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Education Secretary Betsy DeVos struggled before a congressional subcommittee on Tuesday to defend the administration's proposal to cut at least $7 billion from education programs, including eliminating all $18 million in federal funding for the Special Olympics.
When Rep. Mark Pocan, D-Wis., a member of the House Appropriations subcommittee, asked whether DeVos knew how many children would be affected by cutting Special Olympics funding, DeVos said she did not know.
Pocan responded: "I’ll answer it for you, that's OK, no problem. It’s 272,000 kids that are affected."
DeVos then said, "I think that the Special Olympics is an awesome organization, one that is well supported by the philanthropic sector as well."
Pocan at that point interrupted the education secretary to say that the proposed budget includes a 26 percent reduction to state grants for special education and millions of dollars in cuts to programs for students who are blind.
After referring to his own nephews with autism, Pocan asked DeVos, "What is it that we have a problem with, with children who are in special education?"
She replied, “Supporting children with special needs, we have continued to hold that funding at a level amount and in the context of a budget proposal that is a 10 percent reduction."
The congressman stopped DeVos and claimed she was not answering his question.
Pocan wasn't the only House member to criticize DeVos over the proposed cuts to special education.
Rep. Barbara Lee, D-Calif., noted that past proposed budgets also attempted to eliminate federal funding for the Special Olympics.
"I still can’t understand why you would go after disabled children in your budget," Lee said Tuesday. "You zero that out. It’s appalling.”
An administration official seemed to try to quell the backlash saying that DeVos donates her nearly $200,000 salary and the Special Olympics has been a recipient of that donation.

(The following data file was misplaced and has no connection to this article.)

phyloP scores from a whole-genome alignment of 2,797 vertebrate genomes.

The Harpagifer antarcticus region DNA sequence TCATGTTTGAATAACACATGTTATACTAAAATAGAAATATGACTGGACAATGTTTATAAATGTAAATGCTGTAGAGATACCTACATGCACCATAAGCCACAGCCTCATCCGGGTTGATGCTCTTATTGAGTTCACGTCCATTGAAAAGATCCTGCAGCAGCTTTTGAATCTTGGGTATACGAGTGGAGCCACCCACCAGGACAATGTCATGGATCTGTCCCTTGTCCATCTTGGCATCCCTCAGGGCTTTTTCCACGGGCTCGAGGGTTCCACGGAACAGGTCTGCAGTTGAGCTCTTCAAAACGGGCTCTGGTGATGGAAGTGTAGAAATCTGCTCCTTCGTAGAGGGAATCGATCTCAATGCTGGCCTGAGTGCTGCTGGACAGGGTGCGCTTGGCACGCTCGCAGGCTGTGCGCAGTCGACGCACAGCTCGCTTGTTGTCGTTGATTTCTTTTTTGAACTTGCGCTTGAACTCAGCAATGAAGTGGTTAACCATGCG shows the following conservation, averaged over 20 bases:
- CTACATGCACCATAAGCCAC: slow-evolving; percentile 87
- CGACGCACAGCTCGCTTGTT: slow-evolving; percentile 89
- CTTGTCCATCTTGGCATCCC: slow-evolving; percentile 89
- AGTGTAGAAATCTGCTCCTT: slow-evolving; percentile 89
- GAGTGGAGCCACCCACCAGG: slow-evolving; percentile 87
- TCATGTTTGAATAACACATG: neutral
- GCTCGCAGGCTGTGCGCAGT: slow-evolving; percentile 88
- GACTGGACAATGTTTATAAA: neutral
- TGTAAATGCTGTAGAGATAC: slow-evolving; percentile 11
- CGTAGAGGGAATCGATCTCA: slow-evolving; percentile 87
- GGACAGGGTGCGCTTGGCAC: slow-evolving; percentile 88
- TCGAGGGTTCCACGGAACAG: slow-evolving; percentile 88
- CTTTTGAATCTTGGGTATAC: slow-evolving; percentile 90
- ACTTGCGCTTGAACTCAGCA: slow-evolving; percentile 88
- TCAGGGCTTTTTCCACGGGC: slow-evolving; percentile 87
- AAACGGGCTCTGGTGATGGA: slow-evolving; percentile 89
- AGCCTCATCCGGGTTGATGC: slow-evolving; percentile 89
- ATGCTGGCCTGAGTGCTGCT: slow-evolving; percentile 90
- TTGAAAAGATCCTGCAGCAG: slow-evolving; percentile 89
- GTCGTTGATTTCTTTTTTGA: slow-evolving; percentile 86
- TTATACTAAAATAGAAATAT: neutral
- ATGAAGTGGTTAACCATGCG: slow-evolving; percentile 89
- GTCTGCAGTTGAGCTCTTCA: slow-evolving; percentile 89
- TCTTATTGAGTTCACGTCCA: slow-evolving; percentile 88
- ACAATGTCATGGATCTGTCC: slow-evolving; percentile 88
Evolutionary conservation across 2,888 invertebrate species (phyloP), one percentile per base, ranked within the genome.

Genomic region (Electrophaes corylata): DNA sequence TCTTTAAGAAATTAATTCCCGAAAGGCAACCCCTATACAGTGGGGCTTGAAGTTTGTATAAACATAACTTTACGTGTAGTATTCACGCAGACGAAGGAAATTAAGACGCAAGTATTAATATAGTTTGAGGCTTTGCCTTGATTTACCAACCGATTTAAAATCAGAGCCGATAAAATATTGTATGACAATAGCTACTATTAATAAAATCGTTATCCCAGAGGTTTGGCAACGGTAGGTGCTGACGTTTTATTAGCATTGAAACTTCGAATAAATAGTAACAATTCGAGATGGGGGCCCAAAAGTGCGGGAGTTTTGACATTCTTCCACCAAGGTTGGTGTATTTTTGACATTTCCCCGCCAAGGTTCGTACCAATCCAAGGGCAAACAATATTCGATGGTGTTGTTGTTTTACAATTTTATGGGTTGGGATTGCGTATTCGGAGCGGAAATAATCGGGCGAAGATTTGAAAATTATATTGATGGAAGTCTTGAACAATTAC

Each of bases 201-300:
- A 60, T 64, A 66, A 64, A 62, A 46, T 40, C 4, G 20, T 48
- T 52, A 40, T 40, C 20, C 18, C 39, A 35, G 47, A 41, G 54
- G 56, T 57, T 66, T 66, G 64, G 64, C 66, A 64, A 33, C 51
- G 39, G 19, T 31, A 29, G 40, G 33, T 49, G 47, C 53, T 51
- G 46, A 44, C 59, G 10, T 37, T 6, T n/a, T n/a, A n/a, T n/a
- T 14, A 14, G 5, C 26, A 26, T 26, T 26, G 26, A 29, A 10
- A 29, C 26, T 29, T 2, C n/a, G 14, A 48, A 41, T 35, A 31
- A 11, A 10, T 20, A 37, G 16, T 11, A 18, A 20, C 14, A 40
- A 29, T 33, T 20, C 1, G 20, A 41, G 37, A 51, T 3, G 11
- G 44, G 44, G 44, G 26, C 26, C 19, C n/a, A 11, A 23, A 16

DeVos in a statement Wednesday defended the proposal to eliminate Special Olympics funding, saying it is "not a federal program."
"It's a private organization. I love its work, and I have personally supported its mission. Because of its important work, it is able to raise more than $100 million every year," DeVos said. Eliminating its federal funding is a matter of "budget realities," she said, as the government is unable to fund "every worthy program."
She also said President Donald Trump's budget proposal reflects a commitment to the nation's "7 million students with disabilities through a $13.2 billion request for special education funding, the same amount appropriated by Congress.
Rep. Rosa DeLauro, D-Conn., chairwoman of the appropriations subcommittee, said at the hearing Tuesday that the administration's proposed education budget includes about $2 billion in cuts to Pell Grants on top of billions in reductions to about 30 other programs.
Trump also targeted education spending in both of his previous budget proposals, but Congress actually increased spending for the department's programs that help students with learning disabilities last year, according to the National Center for Learning Disabilities.
The Special Olympics is the world's largest sports organization for people with intellectual and physical disabilities. Founded in 1968 by Eunice Kennedy Shriver, it works with more than 5 million athletes across 174 countries, according to the Special Olympics website.
The organization receives some funding from the U.S. government but also has sponsorships from private companies. Some of the program's listed sponsors include United Airlines, Toyota and The Procter & Gamble Co.
The Special Olympics has 6,500 Unified Champion schools across the country where 272,000 students participate in sports programs, according to a spokeswoman for the organization.
"These opportunities would not be available without this funding. We are on track to reach 7,500 schools by the end of this school year and 8,500 next year," a spokeswoman for the Special Olympics said.
Maria Shriver, an NBC News anchor whose mother founded the Special Olympics, accused DeVos of "cutting the soul of our country" on Twitter Wednesday.
"This is one of the few issues both parties agree on and we need that in our country today. This is a values issue," Shriver wrote. "@BetsyDeVosED who are you? How do you make your decisions? We cannot move our country forward with cuts like this. You are cutting the soul of our country."
Tim Shriver, Maria's brother, is the chairman of the Special Olympics told NBC News that the organization disagrees with the proposed cuts.
"Our young people believe that everybody counts," Tim Shriver said Wednesday. "They have not lost that hope and dream. The Special Olympics today is helping them live it out."